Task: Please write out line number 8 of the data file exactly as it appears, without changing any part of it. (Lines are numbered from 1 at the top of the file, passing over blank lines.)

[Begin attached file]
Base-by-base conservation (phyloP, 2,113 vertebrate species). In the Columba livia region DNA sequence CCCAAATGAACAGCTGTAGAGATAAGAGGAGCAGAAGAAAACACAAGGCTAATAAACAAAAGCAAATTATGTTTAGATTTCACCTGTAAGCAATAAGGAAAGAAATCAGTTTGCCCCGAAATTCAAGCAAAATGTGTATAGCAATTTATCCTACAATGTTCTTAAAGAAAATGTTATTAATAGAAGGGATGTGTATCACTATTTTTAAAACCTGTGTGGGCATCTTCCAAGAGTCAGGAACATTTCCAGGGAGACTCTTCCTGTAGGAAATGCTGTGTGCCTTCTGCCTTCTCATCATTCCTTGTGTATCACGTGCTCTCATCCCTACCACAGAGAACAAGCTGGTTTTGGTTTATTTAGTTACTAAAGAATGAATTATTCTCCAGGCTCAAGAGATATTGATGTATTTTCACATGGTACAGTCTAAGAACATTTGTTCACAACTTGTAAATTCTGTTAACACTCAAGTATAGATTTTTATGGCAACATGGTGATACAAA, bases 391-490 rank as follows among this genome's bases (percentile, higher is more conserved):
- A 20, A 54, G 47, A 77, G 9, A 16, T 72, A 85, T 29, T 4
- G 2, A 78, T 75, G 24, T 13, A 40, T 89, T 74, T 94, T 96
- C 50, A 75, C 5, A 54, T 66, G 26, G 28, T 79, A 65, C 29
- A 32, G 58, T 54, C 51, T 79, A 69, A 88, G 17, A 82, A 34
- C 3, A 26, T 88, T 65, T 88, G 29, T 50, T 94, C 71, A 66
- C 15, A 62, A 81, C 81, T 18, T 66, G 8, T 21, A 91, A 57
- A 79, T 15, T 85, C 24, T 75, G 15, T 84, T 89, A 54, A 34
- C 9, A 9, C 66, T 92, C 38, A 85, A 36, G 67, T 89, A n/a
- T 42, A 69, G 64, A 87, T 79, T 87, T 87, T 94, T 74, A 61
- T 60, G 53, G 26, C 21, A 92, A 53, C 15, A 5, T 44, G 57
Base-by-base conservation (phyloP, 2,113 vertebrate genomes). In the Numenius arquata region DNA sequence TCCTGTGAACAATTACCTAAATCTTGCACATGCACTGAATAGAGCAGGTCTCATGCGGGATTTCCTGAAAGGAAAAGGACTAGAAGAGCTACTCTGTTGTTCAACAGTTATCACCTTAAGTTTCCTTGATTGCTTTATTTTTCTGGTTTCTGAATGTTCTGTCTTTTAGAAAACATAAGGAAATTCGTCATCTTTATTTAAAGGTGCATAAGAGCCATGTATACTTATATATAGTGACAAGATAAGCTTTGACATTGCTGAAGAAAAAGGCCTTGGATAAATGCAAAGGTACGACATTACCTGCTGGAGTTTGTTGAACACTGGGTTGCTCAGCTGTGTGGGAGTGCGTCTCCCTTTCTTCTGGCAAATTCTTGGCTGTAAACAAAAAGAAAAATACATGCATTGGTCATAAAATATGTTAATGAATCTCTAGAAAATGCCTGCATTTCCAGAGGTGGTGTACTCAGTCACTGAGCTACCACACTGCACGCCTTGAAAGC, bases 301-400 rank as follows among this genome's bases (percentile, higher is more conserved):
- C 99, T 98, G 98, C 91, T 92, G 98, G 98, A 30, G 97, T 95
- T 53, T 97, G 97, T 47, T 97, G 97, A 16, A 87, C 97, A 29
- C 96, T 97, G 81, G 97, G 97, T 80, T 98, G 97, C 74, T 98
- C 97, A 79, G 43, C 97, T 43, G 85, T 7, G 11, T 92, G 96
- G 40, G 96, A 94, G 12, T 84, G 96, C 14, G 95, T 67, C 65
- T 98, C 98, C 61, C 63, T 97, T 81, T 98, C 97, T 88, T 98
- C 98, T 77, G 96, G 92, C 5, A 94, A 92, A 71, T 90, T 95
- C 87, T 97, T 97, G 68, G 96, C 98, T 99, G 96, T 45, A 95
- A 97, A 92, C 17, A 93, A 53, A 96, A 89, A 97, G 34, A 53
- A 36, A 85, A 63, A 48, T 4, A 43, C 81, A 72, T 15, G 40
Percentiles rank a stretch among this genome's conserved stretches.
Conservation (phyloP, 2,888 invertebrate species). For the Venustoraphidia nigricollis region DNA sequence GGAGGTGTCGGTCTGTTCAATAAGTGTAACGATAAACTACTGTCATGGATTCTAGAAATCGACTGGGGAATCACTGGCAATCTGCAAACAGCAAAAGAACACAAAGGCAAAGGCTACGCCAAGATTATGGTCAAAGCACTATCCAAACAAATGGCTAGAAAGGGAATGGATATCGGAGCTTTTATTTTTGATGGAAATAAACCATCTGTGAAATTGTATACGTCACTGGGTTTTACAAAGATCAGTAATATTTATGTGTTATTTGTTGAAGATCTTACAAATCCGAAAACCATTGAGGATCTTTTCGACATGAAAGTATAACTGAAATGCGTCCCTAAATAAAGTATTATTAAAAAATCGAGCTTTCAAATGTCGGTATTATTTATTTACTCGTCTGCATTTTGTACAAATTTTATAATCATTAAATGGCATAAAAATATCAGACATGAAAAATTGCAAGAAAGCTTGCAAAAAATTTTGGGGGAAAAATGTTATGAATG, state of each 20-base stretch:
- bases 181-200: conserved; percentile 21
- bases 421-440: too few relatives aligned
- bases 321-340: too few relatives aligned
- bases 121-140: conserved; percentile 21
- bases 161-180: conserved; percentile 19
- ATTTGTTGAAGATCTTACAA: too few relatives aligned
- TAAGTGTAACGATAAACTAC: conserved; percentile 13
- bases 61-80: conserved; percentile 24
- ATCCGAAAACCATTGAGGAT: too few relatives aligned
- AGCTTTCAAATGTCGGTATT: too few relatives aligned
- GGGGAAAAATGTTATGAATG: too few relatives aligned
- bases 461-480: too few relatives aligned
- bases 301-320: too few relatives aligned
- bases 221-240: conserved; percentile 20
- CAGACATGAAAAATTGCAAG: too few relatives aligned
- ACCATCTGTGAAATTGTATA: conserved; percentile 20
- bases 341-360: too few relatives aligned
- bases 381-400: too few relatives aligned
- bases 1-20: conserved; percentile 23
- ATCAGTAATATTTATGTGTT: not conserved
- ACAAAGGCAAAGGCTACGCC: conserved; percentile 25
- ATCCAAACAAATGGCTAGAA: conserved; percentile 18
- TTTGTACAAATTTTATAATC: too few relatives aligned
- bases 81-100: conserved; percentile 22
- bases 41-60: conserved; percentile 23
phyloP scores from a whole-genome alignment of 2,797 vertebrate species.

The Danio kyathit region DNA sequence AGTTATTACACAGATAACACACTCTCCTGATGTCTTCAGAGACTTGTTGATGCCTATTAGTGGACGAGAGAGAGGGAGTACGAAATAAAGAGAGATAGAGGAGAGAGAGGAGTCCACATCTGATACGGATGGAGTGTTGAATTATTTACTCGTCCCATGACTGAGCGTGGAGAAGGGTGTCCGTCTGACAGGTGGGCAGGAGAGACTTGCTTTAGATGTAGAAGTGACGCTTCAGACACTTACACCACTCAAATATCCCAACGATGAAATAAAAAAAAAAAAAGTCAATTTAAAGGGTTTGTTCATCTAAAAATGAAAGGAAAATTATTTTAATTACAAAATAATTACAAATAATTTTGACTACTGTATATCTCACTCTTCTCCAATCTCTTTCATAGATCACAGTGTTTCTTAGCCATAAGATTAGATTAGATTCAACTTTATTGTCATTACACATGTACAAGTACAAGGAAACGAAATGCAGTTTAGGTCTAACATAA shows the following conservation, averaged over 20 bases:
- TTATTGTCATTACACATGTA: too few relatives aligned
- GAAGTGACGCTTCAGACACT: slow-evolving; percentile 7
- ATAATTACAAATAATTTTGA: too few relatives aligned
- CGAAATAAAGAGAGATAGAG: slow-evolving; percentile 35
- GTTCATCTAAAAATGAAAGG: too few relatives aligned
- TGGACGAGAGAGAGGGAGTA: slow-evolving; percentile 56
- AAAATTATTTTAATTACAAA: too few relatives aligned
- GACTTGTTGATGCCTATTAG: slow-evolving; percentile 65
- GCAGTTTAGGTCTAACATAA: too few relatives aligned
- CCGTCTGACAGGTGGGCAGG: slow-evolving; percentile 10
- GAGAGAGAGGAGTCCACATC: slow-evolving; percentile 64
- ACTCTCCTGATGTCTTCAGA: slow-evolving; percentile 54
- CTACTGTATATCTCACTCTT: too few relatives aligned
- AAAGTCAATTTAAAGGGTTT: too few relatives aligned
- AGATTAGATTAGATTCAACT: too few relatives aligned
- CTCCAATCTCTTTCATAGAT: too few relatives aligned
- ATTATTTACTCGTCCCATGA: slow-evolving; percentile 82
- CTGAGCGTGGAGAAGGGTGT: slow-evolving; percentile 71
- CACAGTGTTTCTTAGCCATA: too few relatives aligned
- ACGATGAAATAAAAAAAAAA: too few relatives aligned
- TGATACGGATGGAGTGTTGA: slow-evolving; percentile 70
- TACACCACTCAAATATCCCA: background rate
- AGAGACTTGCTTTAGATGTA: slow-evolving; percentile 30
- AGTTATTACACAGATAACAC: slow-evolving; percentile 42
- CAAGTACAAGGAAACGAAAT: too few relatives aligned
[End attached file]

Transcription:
- A 79, T 15, T 85, C 24, T 75, G 15, T 84, T 89, A 54, A 34